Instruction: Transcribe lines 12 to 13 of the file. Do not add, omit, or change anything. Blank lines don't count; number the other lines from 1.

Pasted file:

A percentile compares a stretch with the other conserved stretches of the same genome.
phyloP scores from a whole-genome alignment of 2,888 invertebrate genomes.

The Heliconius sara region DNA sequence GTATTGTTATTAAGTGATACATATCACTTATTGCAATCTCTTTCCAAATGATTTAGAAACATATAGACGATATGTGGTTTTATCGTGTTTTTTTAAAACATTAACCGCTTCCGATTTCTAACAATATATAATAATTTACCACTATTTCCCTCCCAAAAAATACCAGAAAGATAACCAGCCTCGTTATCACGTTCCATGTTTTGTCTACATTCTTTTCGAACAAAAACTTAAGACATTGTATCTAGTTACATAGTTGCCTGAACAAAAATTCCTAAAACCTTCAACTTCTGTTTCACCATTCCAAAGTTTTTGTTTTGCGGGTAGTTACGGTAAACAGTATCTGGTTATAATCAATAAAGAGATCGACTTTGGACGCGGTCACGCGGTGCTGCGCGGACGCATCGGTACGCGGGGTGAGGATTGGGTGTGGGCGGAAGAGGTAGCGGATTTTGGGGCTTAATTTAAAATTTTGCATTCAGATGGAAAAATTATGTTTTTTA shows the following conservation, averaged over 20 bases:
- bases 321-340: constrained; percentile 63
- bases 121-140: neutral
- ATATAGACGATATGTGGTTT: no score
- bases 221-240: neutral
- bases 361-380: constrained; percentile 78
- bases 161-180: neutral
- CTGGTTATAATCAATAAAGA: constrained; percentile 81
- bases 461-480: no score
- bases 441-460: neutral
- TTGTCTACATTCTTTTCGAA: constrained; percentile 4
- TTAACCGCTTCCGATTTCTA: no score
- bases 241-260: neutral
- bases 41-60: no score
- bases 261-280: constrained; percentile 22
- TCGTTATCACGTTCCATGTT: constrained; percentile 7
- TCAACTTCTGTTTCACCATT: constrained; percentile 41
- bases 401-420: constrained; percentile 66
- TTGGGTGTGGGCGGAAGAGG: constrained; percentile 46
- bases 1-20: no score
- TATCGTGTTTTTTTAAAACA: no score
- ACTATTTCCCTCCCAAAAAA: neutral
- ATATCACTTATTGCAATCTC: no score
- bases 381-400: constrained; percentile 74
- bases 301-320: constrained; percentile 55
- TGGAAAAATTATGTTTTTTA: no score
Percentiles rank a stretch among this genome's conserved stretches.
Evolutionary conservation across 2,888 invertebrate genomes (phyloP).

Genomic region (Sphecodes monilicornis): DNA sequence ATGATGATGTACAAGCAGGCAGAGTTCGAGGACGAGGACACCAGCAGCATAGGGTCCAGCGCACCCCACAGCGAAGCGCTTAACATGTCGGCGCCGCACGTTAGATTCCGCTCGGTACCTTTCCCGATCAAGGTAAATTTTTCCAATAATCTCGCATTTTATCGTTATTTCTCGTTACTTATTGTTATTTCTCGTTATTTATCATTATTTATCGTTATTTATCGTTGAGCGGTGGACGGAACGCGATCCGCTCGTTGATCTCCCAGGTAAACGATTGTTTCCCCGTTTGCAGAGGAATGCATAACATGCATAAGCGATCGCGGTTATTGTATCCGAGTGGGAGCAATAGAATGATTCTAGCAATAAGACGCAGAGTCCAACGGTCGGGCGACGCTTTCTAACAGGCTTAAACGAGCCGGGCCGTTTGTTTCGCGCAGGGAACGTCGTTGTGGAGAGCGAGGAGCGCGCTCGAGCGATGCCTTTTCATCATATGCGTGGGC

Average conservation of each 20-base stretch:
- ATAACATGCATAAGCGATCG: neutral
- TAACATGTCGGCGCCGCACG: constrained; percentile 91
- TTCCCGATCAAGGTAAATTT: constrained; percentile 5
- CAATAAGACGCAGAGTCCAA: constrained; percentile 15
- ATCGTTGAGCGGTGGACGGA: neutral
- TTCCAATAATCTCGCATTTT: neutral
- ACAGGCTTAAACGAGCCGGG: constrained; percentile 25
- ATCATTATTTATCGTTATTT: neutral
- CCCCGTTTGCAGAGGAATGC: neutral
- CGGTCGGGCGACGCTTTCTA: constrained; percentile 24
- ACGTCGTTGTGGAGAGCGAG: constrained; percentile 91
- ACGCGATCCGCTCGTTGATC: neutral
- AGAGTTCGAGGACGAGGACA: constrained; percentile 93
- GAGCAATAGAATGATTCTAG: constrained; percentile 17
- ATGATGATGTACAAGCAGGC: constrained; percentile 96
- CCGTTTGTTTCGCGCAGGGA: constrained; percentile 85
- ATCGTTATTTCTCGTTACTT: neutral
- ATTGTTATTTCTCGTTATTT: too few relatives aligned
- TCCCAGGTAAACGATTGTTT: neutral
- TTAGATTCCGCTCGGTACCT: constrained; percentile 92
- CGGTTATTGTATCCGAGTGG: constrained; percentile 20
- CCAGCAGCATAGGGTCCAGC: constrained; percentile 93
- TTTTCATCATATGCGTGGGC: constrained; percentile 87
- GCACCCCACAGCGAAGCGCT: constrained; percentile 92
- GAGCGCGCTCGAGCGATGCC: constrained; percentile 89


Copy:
- bases 441-460: neutral
- TTGTCTACATTCTTTTCGAA: constrained; percentile 4